Other church leaders, notably Cardinal Silva, shocked by widespread human rights violations and disturbed by the growing rift between the men in uniform and the church's Christian Democratic allies, soon distanced themselves from the military authorities. The church, and particularly the archdiocese of Santiago, responded by gradually assuming a critical role as a defender of human rights and providing an "umbrella" of physical and moral shelter to intellectuals and party and union leaders. Antagonizing the regime and its many supporters in upper-and middle-class sectors, the Vicariate of Solidarity (Vicaría de la Solidaridad) helped provide for the legal defense and support of victims of the dictatorship. Silva's successor, though more conservative, supported the church's work in the human rights field and, in 1985, sought to broker the National Accord for Transition to Full Democracy. As the plebiscite approached, the Episcopal Conference made clear that it did not consider the junta's plan to be democratic and urged Pinochet to step down, further aggravating the relationship between the authorities and the church.
With the restoration of democracy, the church retreated from the political arena. Following dictates from Rome and the appointment of more conservative bishops, relations between the hierarchy and the Christian Democrats cooled. Church leaders also made it clear that, in recognition of church support for the democratic opposition in the difficult years of the dictatorship, they expected support from the new government for the church's own more conservative agenda. In early 1994, Chile remained one of the few countries in the world that did not recognize divorce, and issues such as abortion and the role of women in society were not fully addressed (see Divorce, Abortion, and Contraception , ch. 2). Chile's political right made clear that it hoped to capitalize on these "moral" issues and revive an alliance between clerical authorities and the parties of the right not seen since the 1940s.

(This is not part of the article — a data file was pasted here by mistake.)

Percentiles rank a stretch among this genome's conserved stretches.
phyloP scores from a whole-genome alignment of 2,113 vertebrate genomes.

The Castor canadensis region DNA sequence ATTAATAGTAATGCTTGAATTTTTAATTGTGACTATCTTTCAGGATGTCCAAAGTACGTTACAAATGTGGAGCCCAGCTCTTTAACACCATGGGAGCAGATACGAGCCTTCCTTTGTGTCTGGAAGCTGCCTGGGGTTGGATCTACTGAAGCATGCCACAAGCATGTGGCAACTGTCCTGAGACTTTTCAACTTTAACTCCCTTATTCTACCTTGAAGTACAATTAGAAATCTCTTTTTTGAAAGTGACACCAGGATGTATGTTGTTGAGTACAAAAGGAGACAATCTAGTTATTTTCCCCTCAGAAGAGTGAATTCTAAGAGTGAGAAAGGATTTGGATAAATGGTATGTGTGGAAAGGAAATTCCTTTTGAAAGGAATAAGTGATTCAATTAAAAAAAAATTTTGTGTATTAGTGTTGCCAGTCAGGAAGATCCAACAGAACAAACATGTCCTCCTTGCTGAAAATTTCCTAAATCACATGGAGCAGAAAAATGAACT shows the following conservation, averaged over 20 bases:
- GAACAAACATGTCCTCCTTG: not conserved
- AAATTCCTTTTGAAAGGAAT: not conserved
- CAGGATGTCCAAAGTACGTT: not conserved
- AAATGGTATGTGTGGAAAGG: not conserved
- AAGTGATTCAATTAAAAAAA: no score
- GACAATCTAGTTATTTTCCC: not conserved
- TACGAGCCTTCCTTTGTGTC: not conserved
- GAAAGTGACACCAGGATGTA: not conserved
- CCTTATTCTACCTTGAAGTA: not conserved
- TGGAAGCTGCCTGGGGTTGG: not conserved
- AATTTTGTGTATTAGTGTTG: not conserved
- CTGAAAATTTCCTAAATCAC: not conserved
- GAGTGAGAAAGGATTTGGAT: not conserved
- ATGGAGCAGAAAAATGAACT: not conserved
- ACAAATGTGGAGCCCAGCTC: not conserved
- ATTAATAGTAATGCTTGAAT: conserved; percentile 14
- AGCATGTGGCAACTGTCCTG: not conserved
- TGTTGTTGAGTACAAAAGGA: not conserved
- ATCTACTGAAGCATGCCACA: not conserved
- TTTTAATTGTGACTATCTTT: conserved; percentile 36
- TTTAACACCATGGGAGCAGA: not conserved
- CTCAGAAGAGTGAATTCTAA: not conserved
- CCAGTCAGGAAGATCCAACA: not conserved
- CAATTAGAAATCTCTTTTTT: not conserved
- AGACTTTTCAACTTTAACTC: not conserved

Although the challenge from the Marxist left had waned, the Roman Catholic Church appeared to be engaged in a losing struggle to stem the extraordinary growth of Protestant Evangelicals (see Glossary). Evangelical groups grew rapidly during the years of military rule, primarily as a result of severe social and economic dislocations. While the Roman Catholic Church gained adherents and supporters through its politicized Christian Base Communities (Comunidades Eclesiales de Base-- CEBs; see Glossary) and the work of highly committed priests, tens of thousands of other Chileans were seeking a new meaning for their lives by responding to the far more flexible and spontaneous religious appeals of hundreds of storefront churches. Surveys in Santiago indicated that Evangelicals made up close to 15 percent of the population, with far larger proportions in shantytowns (callampas or poblaciones) and other low-income neighborhoods. What is perhaps more significant is that active Evangelicals were as numerous as active Catholics (see Religion and Churches , ch. 2).
Data as of March 1994
Chile Table of Contents